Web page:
There are no compulsory elements of this course that entail additional costs beyond fees and living costs. However, as part of your course requirements, you will choose a dissertation, a project or a thesis topic. Please note that, depending on your choice of topic and the research required to complete it, you may incur additional research expenses. You will need to meet these additional costs, although you may be able to apply for small grants from your department and/or college to help you cover some of these expenses.
In addition to your course fees, you will need to ensure that you have adequate funds to support your living costs for the duration of your course.
For the 2024-25 academic year, the range of likely living costs for full-time study is between c. £1,345 and £1,955 for each month spent in Oxford. Full information, including a breakdown of likely living costs in Oxford for items such as food, accommodation and study costs, is available on our living costs page. The current economic climate and high national rate of inflation make it very hard to estimate potential changes to the cost of living over the next few years. When planning your finances for any future years of study in Oxford beyond 2024-25, it is suggested that you allow for potential increases in living expenses of around 5% each year – although this rate may vary depending on the national economic situation. UK inflationary increases will be kept under review and this page updated.
Students enrolled on this course will belong to both a department/faculty and a college. Please note that ‘college’ and ‘colleges’ refers to all 43 of the University’s colleges, including those designated as societies and permanent private halls (PPHs).
If you apply for a place on this course you will have the option to express a preference for one of the colleges listed below, or you can ask us to find a college for you. Before deciding, we suggest that you read our brief introduction to the college system at Oxford and our advice about expressing a college preference. For some courses, the department may have provided some additional advice below to help you decide.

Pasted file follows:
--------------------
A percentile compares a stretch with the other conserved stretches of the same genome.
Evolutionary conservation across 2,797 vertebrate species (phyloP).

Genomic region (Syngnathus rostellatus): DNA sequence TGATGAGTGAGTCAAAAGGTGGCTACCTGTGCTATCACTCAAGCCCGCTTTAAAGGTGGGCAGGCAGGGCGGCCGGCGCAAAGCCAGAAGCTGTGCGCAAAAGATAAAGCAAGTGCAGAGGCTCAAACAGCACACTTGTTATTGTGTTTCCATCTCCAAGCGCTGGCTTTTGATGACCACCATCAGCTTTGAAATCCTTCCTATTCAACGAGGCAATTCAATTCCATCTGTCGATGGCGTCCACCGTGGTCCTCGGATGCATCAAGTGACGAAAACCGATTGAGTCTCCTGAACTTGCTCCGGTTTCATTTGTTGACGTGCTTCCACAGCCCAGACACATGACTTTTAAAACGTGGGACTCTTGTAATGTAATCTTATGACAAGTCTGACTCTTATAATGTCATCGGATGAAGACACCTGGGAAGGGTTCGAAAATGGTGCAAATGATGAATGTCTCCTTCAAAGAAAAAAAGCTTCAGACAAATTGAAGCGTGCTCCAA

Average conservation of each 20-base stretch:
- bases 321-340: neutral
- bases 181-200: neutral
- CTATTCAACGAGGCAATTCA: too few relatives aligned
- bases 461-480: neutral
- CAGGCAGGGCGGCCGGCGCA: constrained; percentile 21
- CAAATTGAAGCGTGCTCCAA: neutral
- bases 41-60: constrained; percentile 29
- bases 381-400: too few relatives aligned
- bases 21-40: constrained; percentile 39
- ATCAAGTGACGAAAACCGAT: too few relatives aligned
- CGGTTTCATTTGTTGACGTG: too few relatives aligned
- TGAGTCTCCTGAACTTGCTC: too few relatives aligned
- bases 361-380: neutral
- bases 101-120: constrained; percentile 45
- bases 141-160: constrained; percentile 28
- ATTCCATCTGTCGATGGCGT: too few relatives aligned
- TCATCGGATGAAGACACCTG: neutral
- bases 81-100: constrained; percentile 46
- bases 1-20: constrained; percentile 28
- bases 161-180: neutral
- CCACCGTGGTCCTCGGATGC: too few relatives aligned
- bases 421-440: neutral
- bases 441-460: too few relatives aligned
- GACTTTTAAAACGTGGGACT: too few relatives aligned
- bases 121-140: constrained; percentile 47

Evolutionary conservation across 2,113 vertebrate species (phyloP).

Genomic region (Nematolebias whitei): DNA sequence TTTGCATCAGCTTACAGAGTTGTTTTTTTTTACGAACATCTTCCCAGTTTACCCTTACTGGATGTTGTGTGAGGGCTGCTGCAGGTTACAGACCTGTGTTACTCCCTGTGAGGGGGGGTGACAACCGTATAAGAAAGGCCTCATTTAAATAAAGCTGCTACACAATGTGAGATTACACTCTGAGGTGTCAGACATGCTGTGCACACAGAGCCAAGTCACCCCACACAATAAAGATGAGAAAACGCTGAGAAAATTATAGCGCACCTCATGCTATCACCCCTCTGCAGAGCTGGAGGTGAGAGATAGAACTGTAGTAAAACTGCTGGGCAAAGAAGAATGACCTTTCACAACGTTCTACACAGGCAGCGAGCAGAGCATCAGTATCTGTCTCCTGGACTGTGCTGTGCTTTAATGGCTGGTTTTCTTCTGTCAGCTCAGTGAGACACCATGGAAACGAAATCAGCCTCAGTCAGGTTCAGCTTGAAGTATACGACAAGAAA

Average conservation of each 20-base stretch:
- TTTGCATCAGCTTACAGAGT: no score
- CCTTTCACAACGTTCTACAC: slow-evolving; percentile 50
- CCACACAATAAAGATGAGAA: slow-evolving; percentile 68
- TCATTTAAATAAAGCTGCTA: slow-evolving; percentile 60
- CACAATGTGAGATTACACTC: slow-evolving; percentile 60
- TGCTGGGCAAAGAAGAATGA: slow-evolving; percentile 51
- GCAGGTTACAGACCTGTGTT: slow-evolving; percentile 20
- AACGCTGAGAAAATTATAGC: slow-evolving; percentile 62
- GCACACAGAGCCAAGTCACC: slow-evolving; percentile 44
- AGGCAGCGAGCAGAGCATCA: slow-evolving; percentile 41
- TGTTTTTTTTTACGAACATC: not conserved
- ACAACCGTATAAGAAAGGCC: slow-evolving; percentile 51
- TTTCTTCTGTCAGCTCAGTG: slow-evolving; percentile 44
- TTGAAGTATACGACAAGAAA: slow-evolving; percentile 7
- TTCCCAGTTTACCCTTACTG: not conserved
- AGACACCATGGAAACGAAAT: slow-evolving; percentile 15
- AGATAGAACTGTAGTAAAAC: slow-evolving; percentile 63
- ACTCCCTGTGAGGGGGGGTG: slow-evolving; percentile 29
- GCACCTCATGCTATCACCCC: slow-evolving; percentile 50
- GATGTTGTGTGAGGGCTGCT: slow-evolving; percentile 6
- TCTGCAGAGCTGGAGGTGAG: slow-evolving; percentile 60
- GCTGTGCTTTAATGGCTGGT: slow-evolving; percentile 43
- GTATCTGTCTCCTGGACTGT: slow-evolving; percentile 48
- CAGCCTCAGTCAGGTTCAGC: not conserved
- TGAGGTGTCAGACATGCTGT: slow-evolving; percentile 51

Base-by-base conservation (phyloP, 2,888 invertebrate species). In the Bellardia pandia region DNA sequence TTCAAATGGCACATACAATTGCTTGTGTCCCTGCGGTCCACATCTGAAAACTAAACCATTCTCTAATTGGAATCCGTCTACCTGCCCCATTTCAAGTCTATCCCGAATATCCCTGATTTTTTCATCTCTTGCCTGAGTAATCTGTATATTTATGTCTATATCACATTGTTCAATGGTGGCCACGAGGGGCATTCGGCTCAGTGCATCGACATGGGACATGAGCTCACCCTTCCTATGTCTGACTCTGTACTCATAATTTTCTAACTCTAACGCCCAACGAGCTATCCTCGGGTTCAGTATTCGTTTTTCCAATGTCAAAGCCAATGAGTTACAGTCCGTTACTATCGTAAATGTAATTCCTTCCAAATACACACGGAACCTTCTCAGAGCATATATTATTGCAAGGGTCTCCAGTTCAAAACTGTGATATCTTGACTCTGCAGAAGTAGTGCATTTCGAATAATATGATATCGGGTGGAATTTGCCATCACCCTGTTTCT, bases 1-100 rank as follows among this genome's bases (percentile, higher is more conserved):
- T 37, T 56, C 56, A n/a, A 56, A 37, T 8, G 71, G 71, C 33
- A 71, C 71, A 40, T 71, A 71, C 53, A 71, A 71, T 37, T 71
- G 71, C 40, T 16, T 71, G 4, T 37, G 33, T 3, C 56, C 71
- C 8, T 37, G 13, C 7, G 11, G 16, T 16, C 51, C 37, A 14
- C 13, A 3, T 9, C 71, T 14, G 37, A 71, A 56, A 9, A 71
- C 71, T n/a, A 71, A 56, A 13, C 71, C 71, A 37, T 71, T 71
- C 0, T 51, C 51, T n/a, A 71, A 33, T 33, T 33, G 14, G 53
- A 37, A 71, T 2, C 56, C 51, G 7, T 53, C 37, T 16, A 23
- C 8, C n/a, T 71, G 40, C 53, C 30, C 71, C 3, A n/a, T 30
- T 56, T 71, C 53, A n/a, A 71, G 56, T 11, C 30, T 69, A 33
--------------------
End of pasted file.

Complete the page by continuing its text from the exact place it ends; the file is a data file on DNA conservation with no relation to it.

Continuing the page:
The following colleges accept students on the MSc in Migration Studies:
Before you apply
Our guide to getting started provides general advice on how to prepare for and start your application. Check the deadlines on this page and the information about deadlines in our Application Guide. If it's important for you to have your application considered under a particular deadline – eg under a December or January deadline in order to be considered for Oxford scholarships – we recommend that you aim to complete and submit your application at least two weeks in advance.
Application fee waivers
An application fee of £75 is payable per course application. Application fee waivers are available for the following applicants who meet the eligibility criteria:
- applicants from low-income countries;
- refugees and displaced persons;
- UK applicants from low-income backgrounds; and
- applicants who applied for our Graduate Access Programmes in the past two years and met the eligibility criteria.
You are encouraged to check whether you're eligible for an application fee waiver before you apply.
Do I need to contact anyone before I apply?
You do not need to make contact with the department before you apply but you are encouraged to visit the relevant departmental webpages to read any further information about your chosen course.
Completing your application
You should refer to the information below when completing the application form, paying attention to the specific requirements for the supporting documents.
For this course, the application form will include questions that collect information that would usually be included in a CV/résumé. You should not upload a separate document. If a separate CV/résumé is uploaded, it will be removed from your application.
If any document does not meet the specification, including the stipulated word count, your application may be considered incomplete and not assessed by the academic department. Expand each section to show further details.
Three overall, academic preferred